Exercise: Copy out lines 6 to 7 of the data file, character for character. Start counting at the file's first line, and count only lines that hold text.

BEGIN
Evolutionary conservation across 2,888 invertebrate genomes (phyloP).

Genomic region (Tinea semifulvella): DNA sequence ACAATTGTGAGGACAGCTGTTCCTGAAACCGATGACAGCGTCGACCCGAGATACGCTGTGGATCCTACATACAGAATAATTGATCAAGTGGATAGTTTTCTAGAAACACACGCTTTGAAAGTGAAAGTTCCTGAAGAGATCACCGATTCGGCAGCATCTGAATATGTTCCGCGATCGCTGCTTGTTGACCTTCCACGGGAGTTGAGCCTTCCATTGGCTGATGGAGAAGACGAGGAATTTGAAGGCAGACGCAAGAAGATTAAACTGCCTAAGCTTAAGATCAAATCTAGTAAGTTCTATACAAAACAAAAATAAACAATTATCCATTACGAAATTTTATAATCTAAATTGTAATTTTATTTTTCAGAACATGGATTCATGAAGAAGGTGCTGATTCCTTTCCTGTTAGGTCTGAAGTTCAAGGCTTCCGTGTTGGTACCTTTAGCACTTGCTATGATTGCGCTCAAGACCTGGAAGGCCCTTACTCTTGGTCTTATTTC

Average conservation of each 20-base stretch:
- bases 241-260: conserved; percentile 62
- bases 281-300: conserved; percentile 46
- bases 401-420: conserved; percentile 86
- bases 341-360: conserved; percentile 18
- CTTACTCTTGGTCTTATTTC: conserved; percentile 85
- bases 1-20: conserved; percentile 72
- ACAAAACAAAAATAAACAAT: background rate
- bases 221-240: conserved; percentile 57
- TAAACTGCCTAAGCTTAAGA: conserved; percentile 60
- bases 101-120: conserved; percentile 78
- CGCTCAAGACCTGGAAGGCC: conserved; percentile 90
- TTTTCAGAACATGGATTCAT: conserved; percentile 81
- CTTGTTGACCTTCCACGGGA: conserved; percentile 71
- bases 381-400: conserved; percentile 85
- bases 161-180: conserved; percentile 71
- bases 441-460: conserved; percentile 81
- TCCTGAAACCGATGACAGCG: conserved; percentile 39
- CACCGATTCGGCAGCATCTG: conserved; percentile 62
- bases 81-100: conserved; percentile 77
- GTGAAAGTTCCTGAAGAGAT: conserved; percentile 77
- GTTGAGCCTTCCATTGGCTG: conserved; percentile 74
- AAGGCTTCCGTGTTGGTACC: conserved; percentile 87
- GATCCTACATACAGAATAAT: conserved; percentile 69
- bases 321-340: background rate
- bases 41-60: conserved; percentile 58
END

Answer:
- bases 401-420: conserved; percentile 86
- bases 341-360: conserved; percentile 18